Correct diagnosis is acrucial step in determining appropriate therapy, and a variety of procedures can be used, ranging from simple blood tests to more complicated analytical methods. Furthermore, as fertility often has several causes, many factors must be considered. Once the diagnosis is established, treatment can be tailored specifically to the individual needs of the couple.

Total infertility is rear and the inability to conceive is generally the result of some degree of subfertility. 'Infertility' can therefore often be overcome. In some cases, surgical correction may be appropriate; in others referral for hormonal treatment or ART may be required. Even in the most extreme cases, where the woman has a premature menopause or the man has a complete lack of sperm, solutions such as sperm and egg donation can be considered.

However, society seems ambivalent about accepting infertility as a legitimate health problem. In Europe, provision for infertility treatment is often limited by healthcare budgets or subject to marked regional variations in availability and/or accessibility. The use of donor eggs or sperm has created great concern and are still matter of heated debate and the use of some forms of ART, such as cryopreservation, has been questioned. Cryopreservation is accepted in some countries but banned in others. Probably no other medical procedures have been subject to such intense religious, moral and social scrutiny as those of assisted reproduction.

Several options for treatment are offered to patients depending upon the type of infertility diagnosed. The vast majority of female patients are successfully treated with the administration of drugs such as clomiphene citrate, gonadotropins or bromocriptine. Surgery can also be a means to repair damage to the reproductive organs such as those caused by endometriosis and infectious diseases. The main approaches to the treatment of the female infertility are given below.

Ovulation induction (OI)

The female reproductive cycle is regulated by hormones under the control of the hypothalamus, the pituitary gland and the ovaries. If this basic control system does not work correctly, ovulation will be disturbed or absent. Ovulatory disorders are characterized by anovulation (complete failure to ovulate) or infrequent and/or irregular ovulation.

The WHO has adopted a treatment-oriented classification of anovulating patients:

Ovulation induction (OI) aims to correct hormonal imbalances, allowing where possible, monoovulation to occur. More than 80% of infertile women anatomical disorders are treated successfully with fertility agents that promote the growth and development of ovarian follicles vis stimulation of FSH and LH. Agents most commonly used for ovulationinduction are:

In WHO Group I patients, Gonadotropin therapy with both FSH and LH is required for follicular development and ovulation. WHO Group II patients may respond to clomiphene citrate. FSH treatment is normally reserved for those who do not respond to clomiphene.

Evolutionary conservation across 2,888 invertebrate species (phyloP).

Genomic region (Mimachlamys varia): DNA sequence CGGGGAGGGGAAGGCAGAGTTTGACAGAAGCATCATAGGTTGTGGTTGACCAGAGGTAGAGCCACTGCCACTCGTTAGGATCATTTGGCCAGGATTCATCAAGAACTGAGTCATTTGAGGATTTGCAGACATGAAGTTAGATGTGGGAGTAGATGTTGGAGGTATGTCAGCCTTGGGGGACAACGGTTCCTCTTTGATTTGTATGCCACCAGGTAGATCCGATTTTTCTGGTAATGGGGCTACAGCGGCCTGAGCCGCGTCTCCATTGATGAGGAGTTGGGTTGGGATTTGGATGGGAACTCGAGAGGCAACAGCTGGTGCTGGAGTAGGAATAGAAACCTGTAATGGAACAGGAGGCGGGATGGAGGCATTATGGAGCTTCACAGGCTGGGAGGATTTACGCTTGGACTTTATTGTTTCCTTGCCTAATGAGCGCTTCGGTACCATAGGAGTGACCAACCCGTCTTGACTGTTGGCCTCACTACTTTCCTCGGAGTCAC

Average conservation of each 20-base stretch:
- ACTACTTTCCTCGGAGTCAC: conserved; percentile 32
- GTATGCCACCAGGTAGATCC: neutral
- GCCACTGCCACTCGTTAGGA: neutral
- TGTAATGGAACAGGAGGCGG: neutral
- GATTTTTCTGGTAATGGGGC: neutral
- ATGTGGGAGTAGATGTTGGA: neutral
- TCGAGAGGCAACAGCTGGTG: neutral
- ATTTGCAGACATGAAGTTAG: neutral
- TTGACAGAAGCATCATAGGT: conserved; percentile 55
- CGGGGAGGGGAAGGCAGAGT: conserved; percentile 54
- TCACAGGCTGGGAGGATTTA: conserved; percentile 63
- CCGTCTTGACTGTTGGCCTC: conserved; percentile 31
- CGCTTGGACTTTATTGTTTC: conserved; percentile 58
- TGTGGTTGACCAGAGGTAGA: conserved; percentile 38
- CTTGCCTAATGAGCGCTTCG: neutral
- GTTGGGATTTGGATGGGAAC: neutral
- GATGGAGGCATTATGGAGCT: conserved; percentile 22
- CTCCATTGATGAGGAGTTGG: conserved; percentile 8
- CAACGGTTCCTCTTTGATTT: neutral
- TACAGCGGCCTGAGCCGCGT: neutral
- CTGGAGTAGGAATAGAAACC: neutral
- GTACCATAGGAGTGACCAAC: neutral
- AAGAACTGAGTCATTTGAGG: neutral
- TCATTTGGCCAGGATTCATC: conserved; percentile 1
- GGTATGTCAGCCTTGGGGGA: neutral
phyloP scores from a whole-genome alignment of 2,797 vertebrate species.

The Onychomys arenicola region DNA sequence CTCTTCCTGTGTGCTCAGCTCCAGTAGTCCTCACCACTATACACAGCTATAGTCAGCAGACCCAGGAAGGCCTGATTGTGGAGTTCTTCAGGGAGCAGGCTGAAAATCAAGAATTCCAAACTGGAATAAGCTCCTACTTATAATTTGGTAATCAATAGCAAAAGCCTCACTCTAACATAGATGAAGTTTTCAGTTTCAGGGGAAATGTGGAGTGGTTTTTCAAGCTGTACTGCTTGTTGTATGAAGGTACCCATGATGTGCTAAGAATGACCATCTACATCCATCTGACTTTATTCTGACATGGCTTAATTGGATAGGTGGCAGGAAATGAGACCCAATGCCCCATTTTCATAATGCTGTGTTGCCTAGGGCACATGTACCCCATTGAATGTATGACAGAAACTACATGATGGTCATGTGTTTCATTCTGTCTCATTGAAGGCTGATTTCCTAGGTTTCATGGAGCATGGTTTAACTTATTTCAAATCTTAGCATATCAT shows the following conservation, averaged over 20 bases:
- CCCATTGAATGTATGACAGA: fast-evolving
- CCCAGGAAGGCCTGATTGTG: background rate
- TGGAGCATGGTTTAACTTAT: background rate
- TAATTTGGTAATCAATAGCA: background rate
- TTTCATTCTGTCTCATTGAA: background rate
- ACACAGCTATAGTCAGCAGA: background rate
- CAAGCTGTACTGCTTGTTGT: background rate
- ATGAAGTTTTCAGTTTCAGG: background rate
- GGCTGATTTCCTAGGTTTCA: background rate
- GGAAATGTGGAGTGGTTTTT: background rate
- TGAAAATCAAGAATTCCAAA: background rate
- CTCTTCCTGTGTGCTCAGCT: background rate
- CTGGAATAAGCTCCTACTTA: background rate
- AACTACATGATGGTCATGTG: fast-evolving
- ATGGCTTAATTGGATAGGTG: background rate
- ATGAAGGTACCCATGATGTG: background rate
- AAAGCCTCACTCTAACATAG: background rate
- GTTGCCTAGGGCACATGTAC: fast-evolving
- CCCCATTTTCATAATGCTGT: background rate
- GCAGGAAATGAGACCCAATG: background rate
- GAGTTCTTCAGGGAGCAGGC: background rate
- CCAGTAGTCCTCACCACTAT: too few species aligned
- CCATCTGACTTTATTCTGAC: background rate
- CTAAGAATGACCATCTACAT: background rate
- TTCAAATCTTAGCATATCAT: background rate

OI is usually combined with timed intercourse or with artificial insemination (also called intrauterine insemination - IUI) in order to increase the probability of successful fertilization. If conception has not taken place after approximately three to five cycles with clomiphene citrate and a further three to five cycles with Gonadotropin treatment, the patient may be referred for ART. The number for clomiphene citrate/Gonadotropin treatment courses is related to the type of infertility, the result of the investigations and reimbursement schemes practiced in each individual country.

FSH is effective in ovarian stimulation. Human chorionic gonadotropin (hCG) injections are used in conjunction with FSH to provoke egg release (hCG is given to mimic the natural LH surge). A frequent adjunct to FSH therapy is synthetic luteinizing hormone releasing hormone (LHRH) analogues which work by suppressing the ovaries. In their suppressed state, the ovaries are more receptive to FSH therapy and higher quality eggs are produced as a result. This is particularly useful for women with PCOD not responding to FSH alone. Bromocriptine is a useful agent in the treatment of hyperprolactinemia, a condition where there is excess of the hormone prolactin in the blood. This condition results in the suppression of GnRH release contributing to anovulation.

Assisted reproductive technologies (ART)

The term ART is used to describe all the methods of artificially assisted conception and refers to several different methods designed to overcome barriers to natural fertilization. The earlier forms of ART were those designed to assist in cases of male infertility, such as assisted transfer of sperms into the vagina or uterus. Intrauterine insemination (IUI) is still widely used today, however mainly for specific cases. Since the first successful birth after IVF in the UK in 1978, many techniques have been developed and success rates have increased dramatically.